Op-Ed: Are Hinge and Bumble Worth It?
I held off seriously dating anyone until my mid-20s because I feared not being taken seriously. Being a Black, thick woman, my body is often seen as a fantastical playground for men to objectify. It’s not uncommon for society to sexualize bigger bodies. I prayed potential partners were choosing to court me for my true self rather than my curves. I’ve always been a confident woman, and my self-worth soared after incorporating fitness into my life. But I had this fear of rejection. Growing up, I was never boy-crazy and truthfully, no boy was ever crazy for me. The real me that is. However, I could not allow myself to be lonely.
A friend of mine told me to try online dating. I was skeptical because up to that point I had only dated two men seriously. I regretted both. Also, I heard horror stories about different dating apps. But I couldn’t let someone else’s experience hinder me from finding love. So, I downloaded Hinge and Bumble and started exploring my options. Surprisingly, the apps entertained me, but some of the men were a disappointment.
Bumble: The Perfect Suitor is Hard to Find
My Bumble experience was dreadful. One of my first matches was with a man with a multicultural background who was not Black. We shared our love of Real Housewives of Atlanta and Caribbean food. Eventually he started to use African-American Vernacular English. This was an immediate turned off for me. I ghosted him. I felt terrible because we talked for a few weeks. However, I refused to be fetishized for my Black skin. Next, I met a man who was 6 foot 3 inches, had a muscular body, and beautiful brown skin. His voice made me warm when we talked. However, he was three years younger than me. His age didn’t bother me until he invited me to a popular nightclub for our first date. I couldn’t take him seriously. I realized Bumble left me dissatisfied.
Bumble BFF: Finding Friends Virtually
I never considered finding friends on the app but have asked myself, “Is it worth it?” Bumble offers a friendship service where men and women can search for people who identify as the same sex and are looking for platonic relationships.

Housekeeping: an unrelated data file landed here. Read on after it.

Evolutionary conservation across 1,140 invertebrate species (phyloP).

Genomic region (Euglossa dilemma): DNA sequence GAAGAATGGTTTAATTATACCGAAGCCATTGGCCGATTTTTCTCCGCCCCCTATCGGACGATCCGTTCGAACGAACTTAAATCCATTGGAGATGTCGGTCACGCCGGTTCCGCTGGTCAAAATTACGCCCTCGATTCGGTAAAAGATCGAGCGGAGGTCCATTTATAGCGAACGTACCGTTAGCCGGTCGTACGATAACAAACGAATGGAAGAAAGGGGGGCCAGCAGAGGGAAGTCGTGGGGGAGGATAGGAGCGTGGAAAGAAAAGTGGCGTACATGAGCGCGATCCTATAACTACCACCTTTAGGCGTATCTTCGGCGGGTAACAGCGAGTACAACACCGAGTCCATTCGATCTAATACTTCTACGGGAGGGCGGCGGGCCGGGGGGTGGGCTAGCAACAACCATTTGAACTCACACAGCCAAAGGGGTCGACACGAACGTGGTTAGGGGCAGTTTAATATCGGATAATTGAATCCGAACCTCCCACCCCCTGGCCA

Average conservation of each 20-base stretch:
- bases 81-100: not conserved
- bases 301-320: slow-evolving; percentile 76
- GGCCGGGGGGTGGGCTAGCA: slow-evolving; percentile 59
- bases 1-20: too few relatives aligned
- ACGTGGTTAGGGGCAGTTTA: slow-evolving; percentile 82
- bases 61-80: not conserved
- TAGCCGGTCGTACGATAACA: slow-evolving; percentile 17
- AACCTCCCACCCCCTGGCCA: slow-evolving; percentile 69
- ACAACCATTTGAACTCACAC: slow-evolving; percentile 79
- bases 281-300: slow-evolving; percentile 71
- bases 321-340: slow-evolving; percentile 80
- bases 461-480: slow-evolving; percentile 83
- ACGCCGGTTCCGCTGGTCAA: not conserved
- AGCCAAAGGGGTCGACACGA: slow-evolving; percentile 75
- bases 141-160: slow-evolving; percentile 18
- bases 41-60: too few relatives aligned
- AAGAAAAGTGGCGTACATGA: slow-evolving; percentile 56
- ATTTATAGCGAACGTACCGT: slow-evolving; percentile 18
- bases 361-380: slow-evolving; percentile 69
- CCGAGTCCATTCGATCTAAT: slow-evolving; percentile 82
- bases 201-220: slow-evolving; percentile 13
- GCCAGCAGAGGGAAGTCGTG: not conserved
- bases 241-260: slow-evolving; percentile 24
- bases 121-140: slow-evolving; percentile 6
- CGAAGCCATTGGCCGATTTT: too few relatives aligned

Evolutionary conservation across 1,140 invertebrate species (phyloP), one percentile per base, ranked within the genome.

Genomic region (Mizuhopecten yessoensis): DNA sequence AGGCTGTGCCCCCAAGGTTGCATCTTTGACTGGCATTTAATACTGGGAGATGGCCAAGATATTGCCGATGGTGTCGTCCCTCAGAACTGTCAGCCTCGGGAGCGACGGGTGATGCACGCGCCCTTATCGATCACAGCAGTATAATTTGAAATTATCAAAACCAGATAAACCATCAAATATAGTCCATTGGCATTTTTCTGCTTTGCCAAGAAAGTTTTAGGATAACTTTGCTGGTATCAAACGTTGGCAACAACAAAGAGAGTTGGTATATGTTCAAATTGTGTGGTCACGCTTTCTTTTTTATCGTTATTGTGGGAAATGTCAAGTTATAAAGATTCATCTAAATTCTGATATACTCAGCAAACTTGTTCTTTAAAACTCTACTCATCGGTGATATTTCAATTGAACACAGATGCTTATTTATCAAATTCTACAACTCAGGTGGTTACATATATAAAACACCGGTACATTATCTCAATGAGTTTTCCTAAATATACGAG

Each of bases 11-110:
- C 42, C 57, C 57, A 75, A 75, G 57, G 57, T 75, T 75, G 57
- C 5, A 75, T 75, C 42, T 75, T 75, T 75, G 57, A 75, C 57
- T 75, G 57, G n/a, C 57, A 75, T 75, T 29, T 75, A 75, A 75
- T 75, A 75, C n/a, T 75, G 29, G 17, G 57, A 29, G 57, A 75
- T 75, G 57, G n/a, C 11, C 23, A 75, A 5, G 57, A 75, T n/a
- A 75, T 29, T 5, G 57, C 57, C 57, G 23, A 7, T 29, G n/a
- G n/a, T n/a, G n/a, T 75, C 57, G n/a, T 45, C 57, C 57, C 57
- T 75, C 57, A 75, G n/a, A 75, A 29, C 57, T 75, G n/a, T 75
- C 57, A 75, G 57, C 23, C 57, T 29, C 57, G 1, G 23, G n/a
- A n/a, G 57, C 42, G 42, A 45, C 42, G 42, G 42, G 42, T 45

PR rep and copywriter, Francesa Baker has used the app and notes Bumble BFF might be best suited for younger individuals. She said finding a friend using the service is similar to any regular dating app. One of Baker’s friend matches called her multiple times a day. Another called her crying after one meeting.
“I’m not your therapist,” she told 21 Ninety.
Hinge: With One Swipe, You May Find the One
I downloaded Hinge around the same time as Bumble and used both apps simultaneously. On Hinge, I matched with some distasteful men. I was asked to be in an open relationship by one man. Others lusted over my physical attributes. I began to feel exhausted with the app. That is until I matched with a man who loved spicy food, higher education, and traveling the world. Not to mention he was fine. He had glowing, ebony skin and a slender body. When he stood, his lean legs towered over me. Also, his West African heritage made him emphasize every syllable when he talked. I thought, “I found the one.”
We met at Mastro’s restaurant and had a lovely dinner. We talked for hours, even though we sometimes made each other nervous. During that dimly lit meal, we stared into each other’s souls. He continuously told me I looked beautiful that night.
After our date, we remained friends. He travels for work, so our schedules did not align. However, he taught me there are respectable suitors in this world. Being a hopeless romantic in a world full of situationships can be exhausting.
Out of the two applications, Hinge was the better option with more potential suitors taking dating seriously. Even though I eventually deleted the app, I still believe in love and I may just download it again in the future.
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